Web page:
Organ Formation from Callus Cultures of Bananas and Plantains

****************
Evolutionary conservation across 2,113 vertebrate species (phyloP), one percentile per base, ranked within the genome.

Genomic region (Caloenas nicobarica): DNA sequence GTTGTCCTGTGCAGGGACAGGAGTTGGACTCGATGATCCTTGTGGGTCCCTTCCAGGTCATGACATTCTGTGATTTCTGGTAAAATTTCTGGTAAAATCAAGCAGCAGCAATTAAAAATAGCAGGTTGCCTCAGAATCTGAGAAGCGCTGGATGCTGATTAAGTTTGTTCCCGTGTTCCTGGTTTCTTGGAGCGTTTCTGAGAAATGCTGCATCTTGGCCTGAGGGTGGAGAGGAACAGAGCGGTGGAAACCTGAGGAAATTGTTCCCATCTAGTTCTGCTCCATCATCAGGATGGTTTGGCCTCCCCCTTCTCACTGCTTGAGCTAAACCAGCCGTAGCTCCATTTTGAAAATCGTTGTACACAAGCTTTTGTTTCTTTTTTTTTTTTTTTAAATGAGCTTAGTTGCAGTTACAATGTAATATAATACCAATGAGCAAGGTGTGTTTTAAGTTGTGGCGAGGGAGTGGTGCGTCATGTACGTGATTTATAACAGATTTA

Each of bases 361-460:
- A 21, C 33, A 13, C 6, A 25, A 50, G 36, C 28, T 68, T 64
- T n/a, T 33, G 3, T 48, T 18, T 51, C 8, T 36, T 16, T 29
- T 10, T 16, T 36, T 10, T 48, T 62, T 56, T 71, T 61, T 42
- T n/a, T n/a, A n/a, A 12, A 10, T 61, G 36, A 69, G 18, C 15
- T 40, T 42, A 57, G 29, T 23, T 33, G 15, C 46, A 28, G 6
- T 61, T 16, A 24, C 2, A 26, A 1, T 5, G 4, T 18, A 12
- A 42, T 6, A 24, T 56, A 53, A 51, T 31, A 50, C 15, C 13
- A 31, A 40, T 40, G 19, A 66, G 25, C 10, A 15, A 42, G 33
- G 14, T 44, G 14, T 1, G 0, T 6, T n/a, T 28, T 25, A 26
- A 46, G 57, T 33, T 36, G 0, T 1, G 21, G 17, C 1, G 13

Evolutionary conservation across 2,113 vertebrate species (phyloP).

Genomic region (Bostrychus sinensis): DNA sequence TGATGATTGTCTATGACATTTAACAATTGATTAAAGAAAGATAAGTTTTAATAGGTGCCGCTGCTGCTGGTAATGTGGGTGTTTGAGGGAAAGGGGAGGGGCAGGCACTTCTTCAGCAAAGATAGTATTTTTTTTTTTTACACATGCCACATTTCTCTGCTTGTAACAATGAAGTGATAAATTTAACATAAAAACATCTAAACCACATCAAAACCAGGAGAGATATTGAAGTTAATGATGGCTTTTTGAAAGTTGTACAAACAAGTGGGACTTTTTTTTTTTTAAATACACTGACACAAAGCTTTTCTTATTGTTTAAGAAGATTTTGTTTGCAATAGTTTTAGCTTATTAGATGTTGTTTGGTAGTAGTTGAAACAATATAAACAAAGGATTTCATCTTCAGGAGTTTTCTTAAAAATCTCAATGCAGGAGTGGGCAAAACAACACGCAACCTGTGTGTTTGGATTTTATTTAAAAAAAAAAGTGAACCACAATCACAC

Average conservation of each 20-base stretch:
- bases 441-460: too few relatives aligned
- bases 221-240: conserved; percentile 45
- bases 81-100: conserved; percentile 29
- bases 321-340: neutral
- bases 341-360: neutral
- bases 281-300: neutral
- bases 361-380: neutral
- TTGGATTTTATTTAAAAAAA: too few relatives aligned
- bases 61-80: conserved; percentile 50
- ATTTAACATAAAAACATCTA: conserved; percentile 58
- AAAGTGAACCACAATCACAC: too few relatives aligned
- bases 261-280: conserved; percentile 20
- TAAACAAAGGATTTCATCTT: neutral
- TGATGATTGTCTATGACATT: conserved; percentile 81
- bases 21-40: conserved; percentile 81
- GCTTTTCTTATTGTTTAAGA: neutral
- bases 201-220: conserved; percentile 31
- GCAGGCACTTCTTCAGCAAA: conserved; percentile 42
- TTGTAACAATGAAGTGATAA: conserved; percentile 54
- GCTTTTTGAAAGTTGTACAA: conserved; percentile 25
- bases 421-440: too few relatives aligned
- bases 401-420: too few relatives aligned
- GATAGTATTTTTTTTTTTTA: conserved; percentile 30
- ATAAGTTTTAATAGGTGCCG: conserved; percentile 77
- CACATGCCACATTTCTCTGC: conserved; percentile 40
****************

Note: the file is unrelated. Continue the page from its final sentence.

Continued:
Spherical swellings which resembled globular embryos developed on the surface and within leaf base expiants of banana (Musa acuminata Colla. cvs. Dwarf Cavendish and Valery), plantain (Musa × paradisiaca L. cvs. Mysore and Apple), and bluggoe-type cooking banana (Musa × paradisiaca L. cv. Chato) when cultured without illumination for 30 to 60 days on a basal medium containing Murashige and Skoog (MS) salts, i-inositol (100 mg/1), thiamine-HCl (0.4 mg/1), sucrose (30 g/1), supplemented with 0.1% (w/v) activated charcoal, various concentrations of 2-methoxy-3,6-dichlorobenzoic acid (dicamba), and solidified with 0.3% (w/v) agar. Inclusion of kinetin or N -benzyl-adenine (BA) in addition to dicamba during culture initiation suppressed the formation of these structures. Transfer of leaf base expiants to hormone-free basal medium or to MS with a lowered concentration of dicamba resulted in the rapid enlargement and elongation of the globular masses. Small pieces of callus which were shaken free after transfer to liquid medium continued to divide, and eventually organized into discrete structures resembling those which arose from the globular swellings. In both instances the structures closely resembled those described elsewhere as “somatic embryos.” However, shoot formation from these structures was never observed. Root elongation occurred. Histological examination revealed these structures to be unipolar and without typical embryo anatomy. Swellings in the basal area, presumed to be nascent shoot axes, were identified as secondary root axes.